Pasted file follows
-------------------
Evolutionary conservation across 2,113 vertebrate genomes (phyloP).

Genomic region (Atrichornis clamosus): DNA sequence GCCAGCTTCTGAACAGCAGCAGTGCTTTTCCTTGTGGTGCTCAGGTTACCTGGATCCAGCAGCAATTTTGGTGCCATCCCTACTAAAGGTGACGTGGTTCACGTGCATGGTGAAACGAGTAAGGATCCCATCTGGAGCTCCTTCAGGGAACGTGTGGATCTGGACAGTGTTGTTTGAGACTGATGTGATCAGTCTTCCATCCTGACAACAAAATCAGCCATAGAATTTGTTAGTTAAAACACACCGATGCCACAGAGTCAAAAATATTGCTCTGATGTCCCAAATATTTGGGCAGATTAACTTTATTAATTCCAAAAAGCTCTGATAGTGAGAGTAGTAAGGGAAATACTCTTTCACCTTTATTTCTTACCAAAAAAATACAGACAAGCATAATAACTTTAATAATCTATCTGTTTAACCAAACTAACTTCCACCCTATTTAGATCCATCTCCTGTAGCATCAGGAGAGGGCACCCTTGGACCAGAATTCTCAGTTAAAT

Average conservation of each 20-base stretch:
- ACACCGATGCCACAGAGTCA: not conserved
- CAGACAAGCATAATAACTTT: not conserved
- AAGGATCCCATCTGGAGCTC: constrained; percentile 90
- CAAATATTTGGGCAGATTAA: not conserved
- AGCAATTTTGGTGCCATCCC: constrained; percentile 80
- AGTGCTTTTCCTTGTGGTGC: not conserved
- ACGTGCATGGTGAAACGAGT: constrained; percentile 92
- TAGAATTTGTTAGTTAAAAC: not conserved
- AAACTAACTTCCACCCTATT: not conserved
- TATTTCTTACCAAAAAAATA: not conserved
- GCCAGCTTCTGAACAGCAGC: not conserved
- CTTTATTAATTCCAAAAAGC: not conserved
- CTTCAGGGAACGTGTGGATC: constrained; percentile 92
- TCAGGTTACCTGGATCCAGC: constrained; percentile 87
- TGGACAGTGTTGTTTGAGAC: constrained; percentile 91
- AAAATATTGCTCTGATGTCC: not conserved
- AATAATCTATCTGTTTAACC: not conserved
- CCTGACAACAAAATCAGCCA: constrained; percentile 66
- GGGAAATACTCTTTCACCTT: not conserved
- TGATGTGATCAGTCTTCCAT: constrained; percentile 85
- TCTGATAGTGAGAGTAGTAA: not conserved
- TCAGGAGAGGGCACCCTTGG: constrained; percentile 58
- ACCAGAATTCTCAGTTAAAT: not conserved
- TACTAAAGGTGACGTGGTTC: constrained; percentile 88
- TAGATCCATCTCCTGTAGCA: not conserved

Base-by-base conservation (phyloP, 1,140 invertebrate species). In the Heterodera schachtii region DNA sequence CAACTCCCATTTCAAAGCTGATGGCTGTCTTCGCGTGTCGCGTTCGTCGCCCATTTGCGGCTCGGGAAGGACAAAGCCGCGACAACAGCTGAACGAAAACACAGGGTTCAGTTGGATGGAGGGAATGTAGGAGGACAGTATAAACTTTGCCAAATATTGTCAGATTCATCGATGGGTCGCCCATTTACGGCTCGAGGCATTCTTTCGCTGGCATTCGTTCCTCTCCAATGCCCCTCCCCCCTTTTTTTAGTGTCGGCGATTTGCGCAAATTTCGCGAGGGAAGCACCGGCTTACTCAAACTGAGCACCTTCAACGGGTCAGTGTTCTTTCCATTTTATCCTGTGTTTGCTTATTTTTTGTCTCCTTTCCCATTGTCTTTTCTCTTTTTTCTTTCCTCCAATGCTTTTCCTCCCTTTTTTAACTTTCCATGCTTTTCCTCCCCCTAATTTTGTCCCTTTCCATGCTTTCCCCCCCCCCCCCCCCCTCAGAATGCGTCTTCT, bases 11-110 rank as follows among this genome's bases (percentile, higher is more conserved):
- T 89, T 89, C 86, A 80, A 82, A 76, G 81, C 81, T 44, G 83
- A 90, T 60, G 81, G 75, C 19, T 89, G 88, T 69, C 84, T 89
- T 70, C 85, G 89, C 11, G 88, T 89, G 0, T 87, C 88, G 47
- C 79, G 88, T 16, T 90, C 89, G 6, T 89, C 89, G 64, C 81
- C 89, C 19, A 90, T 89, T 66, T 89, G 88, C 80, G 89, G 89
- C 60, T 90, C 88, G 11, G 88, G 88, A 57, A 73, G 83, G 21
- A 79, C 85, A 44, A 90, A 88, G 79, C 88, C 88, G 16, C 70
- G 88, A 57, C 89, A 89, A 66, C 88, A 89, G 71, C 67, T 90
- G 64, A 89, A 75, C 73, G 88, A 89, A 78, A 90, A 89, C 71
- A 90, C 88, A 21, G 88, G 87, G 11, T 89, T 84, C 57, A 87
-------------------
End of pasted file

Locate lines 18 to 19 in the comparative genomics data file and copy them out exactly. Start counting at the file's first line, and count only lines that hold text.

- TGGACAGTGTTGTTTGAGAC: constrained; percentile 91
- AAAATATTGCTCTGATGTCC: not conserved